The Second Sunday of Easter
Updated: Apr 13
Doubt, a status between belief and disbelief that involves uncertainty or distrust or lack of sureness of an alleged fact, action, motive, or decision. Doubt brings into question some notion of a perceived "reality," and may involve delaying or rejecting relevant action out of concerns for mistakes or faults or appropriateness.
Doubt is at the forefront of today’s Resurrection story. The account we heard today is in two parts—one the very same evening of the day of the resurrection and the other exactly a week later. In both cases, we find the disciples hunkered down behind locked doors. Pilate had brought the charge of sedition against their leader accusing him of wanting to cause an insurrection against the authorities and the eleven had every reason to believe that they would be accused of that as well. They had gone into hiding for survival, but Jesus surprised them, well probably scared the living daylights out of them—walking right through the doors and into the middle of their fearful company.
Where was Thomas and why wasn’t he with the rest of them?” We could speculate until the cows come home. Was he out getting provisions? Had he decided it was time to break away from the whole thing? Did he have family who needed him? All of these and more have been entertained as possible answers to that question. I wonder, however, could it be that he was the only one with courage enough to be out in the world, continuing the work of Jesus? In any event, he was missing when Jesus appeared that Easter evening and, when the others told him what had happened, well, he had his doubts. The irony here is that it is Thomas alone who goes down in history as the patron saint of doubt—and becomes the brunt of it all, even the coining of the label “Doubting Thomas” for those who question the facts about things.
Ironically, the whole bunch of them were unbelievers. How odd that these intimate friends of Jesus who were so central to his life and ministry, who witnessed so many miracles, not the least of which was the raising of the dead man, Lazarus, how odd that they did not believe the revelation about his resurrection when Mary and the other women told them. They were female and thus had no standing in this male-dominated culture. So, if we’re going to talk about “doubt,” we need to look beyond Thomas. And, if any of us has our doubts, we’re in good company.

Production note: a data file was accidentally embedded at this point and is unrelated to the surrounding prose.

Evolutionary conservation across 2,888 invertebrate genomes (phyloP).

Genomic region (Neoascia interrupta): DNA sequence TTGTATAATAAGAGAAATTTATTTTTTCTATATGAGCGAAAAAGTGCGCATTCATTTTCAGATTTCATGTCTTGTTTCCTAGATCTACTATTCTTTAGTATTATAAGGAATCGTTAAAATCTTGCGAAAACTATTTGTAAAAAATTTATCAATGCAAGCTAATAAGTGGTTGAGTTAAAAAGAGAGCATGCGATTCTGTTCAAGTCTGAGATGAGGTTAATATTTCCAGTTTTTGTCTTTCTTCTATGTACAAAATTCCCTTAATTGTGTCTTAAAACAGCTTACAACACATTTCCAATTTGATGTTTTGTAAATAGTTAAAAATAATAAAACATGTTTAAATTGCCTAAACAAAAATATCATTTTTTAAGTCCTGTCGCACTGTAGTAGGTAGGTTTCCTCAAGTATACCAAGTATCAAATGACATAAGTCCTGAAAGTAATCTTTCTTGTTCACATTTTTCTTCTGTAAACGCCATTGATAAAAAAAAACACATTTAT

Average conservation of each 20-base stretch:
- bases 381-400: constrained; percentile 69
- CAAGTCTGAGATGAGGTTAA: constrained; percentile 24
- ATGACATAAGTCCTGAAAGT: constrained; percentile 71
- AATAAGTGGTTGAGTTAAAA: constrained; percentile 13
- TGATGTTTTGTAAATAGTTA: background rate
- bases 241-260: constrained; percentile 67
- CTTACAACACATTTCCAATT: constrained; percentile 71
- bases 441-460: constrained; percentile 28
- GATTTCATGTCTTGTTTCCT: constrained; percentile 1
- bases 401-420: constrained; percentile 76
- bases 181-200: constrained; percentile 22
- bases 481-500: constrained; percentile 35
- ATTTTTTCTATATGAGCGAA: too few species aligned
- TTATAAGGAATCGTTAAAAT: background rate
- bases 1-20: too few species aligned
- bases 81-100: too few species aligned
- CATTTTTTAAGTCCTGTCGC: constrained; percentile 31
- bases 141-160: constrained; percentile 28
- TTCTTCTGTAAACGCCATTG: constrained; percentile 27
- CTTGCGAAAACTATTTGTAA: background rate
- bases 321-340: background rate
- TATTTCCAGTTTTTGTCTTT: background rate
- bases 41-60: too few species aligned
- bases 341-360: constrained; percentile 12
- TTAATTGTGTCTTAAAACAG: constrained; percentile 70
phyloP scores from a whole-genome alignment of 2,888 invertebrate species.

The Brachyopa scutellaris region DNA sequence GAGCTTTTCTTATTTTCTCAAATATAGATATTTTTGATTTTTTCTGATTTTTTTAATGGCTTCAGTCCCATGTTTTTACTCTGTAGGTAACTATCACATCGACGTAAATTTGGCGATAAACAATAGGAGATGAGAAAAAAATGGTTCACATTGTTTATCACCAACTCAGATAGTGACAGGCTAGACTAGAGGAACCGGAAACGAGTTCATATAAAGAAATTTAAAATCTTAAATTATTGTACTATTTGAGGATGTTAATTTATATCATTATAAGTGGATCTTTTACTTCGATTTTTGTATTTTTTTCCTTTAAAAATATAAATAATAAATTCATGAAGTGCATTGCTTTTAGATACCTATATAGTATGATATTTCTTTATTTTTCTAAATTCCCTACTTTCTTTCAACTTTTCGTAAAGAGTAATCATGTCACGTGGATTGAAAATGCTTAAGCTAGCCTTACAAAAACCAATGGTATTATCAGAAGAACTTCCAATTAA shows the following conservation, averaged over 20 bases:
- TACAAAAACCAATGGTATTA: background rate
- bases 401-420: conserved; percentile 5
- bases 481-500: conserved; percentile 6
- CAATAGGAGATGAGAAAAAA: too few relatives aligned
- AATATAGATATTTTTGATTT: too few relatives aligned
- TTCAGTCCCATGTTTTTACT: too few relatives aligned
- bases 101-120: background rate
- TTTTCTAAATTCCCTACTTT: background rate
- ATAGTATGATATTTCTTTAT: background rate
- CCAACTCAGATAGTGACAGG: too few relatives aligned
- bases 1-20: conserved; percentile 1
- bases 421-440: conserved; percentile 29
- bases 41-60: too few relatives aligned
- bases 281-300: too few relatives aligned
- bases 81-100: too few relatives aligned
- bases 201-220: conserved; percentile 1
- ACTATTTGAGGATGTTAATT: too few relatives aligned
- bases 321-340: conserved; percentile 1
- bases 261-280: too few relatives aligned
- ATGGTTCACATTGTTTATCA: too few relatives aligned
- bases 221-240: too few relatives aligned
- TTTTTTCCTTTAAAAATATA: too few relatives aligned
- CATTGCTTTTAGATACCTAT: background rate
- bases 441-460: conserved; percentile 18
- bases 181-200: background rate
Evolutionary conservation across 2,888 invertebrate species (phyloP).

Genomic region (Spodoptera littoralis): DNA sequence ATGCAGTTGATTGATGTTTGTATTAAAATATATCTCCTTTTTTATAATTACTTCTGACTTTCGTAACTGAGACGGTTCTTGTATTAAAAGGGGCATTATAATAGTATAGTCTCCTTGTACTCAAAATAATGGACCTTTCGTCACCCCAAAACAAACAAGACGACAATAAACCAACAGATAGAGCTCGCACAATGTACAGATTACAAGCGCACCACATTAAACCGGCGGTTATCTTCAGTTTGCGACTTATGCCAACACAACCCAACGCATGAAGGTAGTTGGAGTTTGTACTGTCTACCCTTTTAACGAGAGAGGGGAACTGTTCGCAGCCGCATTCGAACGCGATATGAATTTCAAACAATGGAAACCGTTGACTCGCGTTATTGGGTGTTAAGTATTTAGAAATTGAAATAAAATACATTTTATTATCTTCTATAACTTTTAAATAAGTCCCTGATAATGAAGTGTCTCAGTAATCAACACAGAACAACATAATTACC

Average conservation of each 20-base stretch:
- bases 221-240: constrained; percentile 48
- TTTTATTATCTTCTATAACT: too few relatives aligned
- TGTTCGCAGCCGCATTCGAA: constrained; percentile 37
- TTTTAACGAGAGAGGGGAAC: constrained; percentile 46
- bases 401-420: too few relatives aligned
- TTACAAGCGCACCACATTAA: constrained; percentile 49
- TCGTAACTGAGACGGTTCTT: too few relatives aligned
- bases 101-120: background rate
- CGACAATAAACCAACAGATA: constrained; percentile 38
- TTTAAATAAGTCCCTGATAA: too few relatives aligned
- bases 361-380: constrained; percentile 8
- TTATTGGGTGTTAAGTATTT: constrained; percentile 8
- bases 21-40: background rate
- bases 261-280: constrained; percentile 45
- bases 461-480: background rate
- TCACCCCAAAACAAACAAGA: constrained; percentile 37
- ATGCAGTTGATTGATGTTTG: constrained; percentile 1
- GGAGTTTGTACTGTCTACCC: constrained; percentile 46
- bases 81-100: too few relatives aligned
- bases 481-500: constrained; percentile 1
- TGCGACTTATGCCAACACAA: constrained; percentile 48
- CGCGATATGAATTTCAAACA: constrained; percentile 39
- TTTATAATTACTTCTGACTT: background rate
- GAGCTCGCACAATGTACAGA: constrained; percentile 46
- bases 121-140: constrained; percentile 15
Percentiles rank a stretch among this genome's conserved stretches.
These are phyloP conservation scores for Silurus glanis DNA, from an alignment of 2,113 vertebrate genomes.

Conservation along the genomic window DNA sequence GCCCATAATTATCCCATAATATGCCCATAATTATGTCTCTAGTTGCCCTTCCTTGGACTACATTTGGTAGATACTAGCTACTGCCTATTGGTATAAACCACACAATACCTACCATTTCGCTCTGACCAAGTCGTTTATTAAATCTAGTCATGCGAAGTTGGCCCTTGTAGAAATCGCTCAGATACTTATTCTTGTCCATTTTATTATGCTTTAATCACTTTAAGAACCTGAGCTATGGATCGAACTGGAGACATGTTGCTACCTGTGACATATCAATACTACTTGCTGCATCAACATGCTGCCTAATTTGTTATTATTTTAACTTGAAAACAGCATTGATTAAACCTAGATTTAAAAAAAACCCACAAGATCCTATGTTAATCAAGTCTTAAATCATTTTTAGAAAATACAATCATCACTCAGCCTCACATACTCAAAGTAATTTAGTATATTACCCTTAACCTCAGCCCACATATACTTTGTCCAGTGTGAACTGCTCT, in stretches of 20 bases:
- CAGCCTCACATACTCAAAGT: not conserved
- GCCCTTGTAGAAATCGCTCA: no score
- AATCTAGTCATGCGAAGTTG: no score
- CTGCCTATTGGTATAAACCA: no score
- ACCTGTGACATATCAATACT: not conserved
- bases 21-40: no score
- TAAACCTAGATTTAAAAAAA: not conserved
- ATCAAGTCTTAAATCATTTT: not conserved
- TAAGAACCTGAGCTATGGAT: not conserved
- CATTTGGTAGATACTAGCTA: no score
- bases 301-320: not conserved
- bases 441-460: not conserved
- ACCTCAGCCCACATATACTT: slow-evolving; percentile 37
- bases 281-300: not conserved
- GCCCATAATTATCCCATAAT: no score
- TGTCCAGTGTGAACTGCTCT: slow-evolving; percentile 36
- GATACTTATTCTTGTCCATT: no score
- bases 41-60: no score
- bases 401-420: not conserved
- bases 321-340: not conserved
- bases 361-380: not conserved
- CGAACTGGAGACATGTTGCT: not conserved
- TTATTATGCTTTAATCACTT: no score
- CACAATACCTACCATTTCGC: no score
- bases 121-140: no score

Theologian Frederick Buechner coined a memorable phrase: “Doubts are the ants in the pants of faith; they keep it alive and moving.” The church that Jesus gave us, the church we have become, the church to which we invite others to make their home is not a church with all the answers. Most of us, at one time or another, continue to struggle with any of a number of anguished questions. But the best of religion is a search for meaning and community—a community which invites and includes everyone, no matter who they are or where they may be on their faith exploration.
It is in that experience where we find life and energy, healing rather than wounding, love rather than hate, the embracing of one another’s differences rather than an attempt to exclude those who differ from us—or don’t believe what we believe.
Søren Kierkegaard, the Christian existentialist philosopher and theologian, suggested that for one to truly have faith in God, one would also have to doubt one's beliefs about God; the doubt is the rational part of a person's thought involved in weighing evidence, without which the faith would have no real substance.
Faith, for Kierkegaard, is not a decision based on evidence that certain beliefs about God are true or a certain person is worthy of love. No such evidence could ever be enough to pragmatically justify the kind of total commitment involved in true religious faith or romantic love. Faith involves making that commitment anyway—in spite of our doubt.
We tell the story of Thomas’ uncertainty every year on this Sunday after Easter because it is crucial to faith. We all have our doubts and we all have our fears. Sometimes it is easy to believe and sometimes it is not. Faith is a struggle, not a given. It was no easier for Thomas and the other disciples than it is for us. The spectacular, awesome news for the eleven gathered on that late Sunday afternoon was that Jesus did not come to chastise them for their cowardice, their betrayal, their lack of belief. He came to bring peace and forgiveness.
The difference between the disciples’ uncertainty and ours is that we are the “blessed” ones of whom Jesus speaks in this passage—those who have not seen yet do our best to believe.
The eternal truth is that the same spectacular, awesome good news awaits us on this Sunday after Easter. God walks right through our locked doors and intrudes in our lives to bring us that blessing of peace and acceptance. The locked doors may be metaphors for our difficulty in believing, our fears about our security, our poor self-esteem, our desperation, our profound human vulnerability and neediness.
What the Easter appearances of the risen Jesus to his friends guarantees is that there is no door in our life secure enough, bolted sturdily enough, that will prevent God’s walking right through it and bringing us God’s Shalom, the blessing of peace. This is, indeed, a story with a happy ending. For Thomas. For the rest of the disciples. And for us.